You May Also Like

Scientists have figured out how much exercise is needed to keep your cells youthful

How long should your runs actually be?

The quick—but powerful—full-body workout Scarlett Johansson swears by

Why Zoe Saldana limits her cardio to 20 minutes—max

Go behind the scenes of Saks Wellery, retail’s new game-changing wellness experience

What happens to your body after two weeks of rest?

Is a 30-day fitness challenge worth it?


Pin It
Photo: [email protected]
1/5

Most workout studios now offer some sort of intensive fitness challenge, asking you to commit to a short-term goal like doing yoga or CrossFit every day for a month.

There’s still some debate about the value of these super-sweaty stints, so I wanted to know: How would it impact me—someone pretty active, generally motivated, and always up for a challenge.

Spoiler alert: No, I didn’t decide to totally revamp my lifestyle or end up looking like a completely different person. I did, however, discover three things about myself that I’d never realized during all the leggings-clad hours I’d previously spent in studios and gyms.

These are the surprising—but powerful—self-revelations I had adding some friendly competition to my fitness routine.

Get Started
2/5

Photo: Stocksy/Vegterfoto
Photo: Stocksy/Vegterfoto

1. I might actually fit in a fitness community

For my challenge, I decided to task myself to a month of spinning at Swerve Fitness by participating in its first-ever January Swerve League, a team-based take on a standard competition. Eleven instructors each became the captain of a six-person squad. The goal? Be the spinning crew that attends the most classes and racks up the highest overall Swerve Score (a combined number you get after every class that shows how hard you collectively worked based on speed and resistance).

I’d heard of CrossFit-inspired marriages and running groups that double as a happy hour crew, but I was blown away by the size and strength of the community at Swerve. While part of the league, it was rare for me to leave the studio without chatting up someone. Normally I avoid post-workout socializing because I’m busy and want to get in and out of classes quickly. After all, I find it hard enough to keep up with friends I’ve known for ages—so the hook from “No New Friends” is typically running through my mind while I’m racing out of a studio.

But after being part of this group for a full month, the value of feeling connected to the places and people you sweat with day after day started to feel very apparent. It turns out, I may be less of a lunging loner than I thought I was.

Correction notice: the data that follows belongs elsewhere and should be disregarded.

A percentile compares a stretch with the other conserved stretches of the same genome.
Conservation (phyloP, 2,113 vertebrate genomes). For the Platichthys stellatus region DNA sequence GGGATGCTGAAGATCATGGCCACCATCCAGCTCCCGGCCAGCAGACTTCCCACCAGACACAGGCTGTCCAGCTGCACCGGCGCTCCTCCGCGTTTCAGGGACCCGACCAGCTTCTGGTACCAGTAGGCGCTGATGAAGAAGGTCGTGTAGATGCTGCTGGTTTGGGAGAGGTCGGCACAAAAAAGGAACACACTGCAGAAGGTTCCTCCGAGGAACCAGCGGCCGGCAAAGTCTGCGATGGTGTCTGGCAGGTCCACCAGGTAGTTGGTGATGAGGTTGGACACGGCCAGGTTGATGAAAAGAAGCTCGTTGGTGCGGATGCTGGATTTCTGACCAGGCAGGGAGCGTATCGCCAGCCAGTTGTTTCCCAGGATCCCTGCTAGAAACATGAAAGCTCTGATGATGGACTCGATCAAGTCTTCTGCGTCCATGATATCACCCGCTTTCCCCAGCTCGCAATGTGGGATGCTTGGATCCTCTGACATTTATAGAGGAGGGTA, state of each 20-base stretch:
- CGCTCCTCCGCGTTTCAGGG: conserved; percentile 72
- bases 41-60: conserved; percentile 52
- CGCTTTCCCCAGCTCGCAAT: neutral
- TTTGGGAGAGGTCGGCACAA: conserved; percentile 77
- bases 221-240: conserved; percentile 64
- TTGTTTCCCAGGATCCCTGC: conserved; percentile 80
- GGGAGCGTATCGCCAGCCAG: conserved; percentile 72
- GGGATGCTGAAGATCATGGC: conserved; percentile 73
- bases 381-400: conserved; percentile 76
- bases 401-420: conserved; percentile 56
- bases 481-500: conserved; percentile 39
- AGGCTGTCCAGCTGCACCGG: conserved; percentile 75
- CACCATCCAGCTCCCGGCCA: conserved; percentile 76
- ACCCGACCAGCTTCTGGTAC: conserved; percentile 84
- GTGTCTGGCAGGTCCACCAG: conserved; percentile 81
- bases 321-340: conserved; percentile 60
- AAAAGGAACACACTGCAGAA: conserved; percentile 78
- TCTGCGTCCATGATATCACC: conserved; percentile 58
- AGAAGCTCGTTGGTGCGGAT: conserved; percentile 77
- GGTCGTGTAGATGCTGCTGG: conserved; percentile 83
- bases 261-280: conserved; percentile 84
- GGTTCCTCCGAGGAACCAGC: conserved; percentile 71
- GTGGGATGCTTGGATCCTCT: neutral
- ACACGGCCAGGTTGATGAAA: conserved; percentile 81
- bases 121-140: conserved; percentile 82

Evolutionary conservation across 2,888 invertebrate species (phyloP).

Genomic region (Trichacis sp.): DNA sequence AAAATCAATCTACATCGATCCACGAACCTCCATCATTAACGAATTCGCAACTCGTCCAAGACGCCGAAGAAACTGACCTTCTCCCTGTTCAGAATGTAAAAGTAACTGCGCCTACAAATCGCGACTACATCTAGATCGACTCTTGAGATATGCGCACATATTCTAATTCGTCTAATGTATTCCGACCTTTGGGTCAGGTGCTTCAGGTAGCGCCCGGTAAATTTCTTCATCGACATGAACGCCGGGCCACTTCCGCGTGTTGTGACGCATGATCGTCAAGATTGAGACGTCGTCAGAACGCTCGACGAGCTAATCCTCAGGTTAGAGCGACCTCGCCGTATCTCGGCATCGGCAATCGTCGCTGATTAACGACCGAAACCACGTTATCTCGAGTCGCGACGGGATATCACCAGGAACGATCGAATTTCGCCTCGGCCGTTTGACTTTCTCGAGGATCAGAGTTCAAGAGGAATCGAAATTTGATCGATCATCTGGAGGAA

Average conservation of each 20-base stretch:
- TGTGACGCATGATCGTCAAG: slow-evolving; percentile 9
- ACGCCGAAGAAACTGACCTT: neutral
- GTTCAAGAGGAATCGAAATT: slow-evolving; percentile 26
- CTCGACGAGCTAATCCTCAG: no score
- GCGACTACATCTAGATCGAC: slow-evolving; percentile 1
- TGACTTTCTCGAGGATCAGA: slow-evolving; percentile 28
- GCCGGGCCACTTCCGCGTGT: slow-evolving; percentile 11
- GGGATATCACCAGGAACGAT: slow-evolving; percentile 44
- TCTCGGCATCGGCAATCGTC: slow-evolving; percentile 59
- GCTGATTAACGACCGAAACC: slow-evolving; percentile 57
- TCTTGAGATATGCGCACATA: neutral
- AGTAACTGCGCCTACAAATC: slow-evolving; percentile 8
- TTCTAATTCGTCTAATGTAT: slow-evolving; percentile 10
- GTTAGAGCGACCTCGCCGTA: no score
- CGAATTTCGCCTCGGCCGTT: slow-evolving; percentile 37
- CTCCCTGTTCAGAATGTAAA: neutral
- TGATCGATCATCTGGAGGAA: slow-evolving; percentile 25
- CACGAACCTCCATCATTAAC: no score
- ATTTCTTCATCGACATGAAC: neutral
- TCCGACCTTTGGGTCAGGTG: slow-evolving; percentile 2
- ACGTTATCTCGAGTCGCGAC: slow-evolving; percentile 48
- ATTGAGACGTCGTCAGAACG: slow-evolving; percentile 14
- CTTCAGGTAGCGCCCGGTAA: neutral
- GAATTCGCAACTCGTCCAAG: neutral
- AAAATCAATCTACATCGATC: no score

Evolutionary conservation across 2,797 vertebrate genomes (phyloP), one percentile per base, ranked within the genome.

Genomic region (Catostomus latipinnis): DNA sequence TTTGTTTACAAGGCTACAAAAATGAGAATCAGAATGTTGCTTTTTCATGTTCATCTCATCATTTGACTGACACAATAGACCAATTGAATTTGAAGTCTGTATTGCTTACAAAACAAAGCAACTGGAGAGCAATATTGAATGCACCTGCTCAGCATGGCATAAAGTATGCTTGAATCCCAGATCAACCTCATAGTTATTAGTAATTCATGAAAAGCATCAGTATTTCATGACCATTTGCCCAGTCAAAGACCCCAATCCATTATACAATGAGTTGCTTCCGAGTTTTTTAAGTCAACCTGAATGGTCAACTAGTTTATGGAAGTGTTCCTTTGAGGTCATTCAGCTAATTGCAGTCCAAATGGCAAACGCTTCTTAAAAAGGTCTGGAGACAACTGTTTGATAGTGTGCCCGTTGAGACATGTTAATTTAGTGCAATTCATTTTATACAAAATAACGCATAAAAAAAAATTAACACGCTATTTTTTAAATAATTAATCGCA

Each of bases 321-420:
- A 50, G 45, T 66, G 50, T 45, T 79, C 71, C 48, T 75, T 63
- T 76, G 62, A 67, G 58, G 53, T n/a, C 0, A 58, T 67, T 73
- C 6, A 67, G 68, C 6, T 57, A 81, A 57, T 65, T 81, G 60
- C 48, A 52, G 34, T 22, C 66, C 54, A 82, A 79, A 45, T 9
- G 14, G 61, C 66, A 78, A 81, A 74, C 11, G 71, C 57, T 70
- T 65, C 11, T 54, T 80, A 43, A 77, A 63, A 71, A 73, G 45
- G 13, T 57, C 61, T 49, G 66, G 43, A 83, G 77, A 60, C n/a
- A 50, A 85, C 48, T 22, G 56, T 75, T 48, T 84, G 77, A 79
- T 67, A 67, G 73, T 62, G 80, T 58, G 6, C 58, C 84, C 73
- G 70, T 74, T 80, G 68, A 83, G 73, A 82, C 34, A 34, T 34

3/5

Photo: Stocksy/Rob and Julia Campbell
Photo: Stocksy/Rob and Julia Campbell

2. The thought of letting other people down is a major motivating factor

The fact that being part of a team gave me a big surge of #fitspo only further made me reevaluate my antisocial exercise tendencies. I already knew competition motivated me—some studies have shown rivalry can be even more influential than encouragement—but my willingness to pedal faster and push harder wasn’t just about “winning” I discovered.

What really motivated me was being part of the group—or more specifically, the thought of letting my team down. It didn’t even matter that they wouldn’t be able to tell if I was the weak link (since only group scores are shared to make it less intimidating) or that I hadn’t even met some of them. I’m a people-pleaser, and the thought of them even suspecting I was causing the team to lag behind made me get my ass to class.

That made me think that, in the future, I should really consider working out with a friend or crew that depended on me to show up. (And also, that I should probably try giving less of AF about what strangers think of how fast I can pedal on a stationary bike…or anything else I do. You know, life goals.)

4/5

Photo: Stocksy/Lumina
Photo: Stocksy/Lumina

3. If I did one thing more consistently, I’d get faster results

Cross-training is an incredibly important part of a sustainable, long-term workout routine that will keep you fit as you age. But so is sticking to a routine for stretches and gradually increasing your output—if you want to get stronger, anyway.

With a challenge like this, you might notice a change in your body simply because you’ve increased the frequency of doing one specific thing. I saw my average Swerve Score gradually increase over the course of the month (except when I rode with a hangover…whoops), and my legs definitely got stronger in a noticeable way.

That doesn’t mean I’m planning on only spinning from now on (not even close), but every now and then, it just feels good to notice clear results of work you put in. And sometimes it’s the small things, like lessons you learn about yourself, that are really the biggest takeaways from your workout.

Protein: Definitely a fit girl’s best friend. These are the best ways to incorporate more of the muscle-building macronutrient into your diet. And if a pair of leggings are what might actually motivate you, these are the 9 tried-and-true options.

5/5

Well+Good Facebook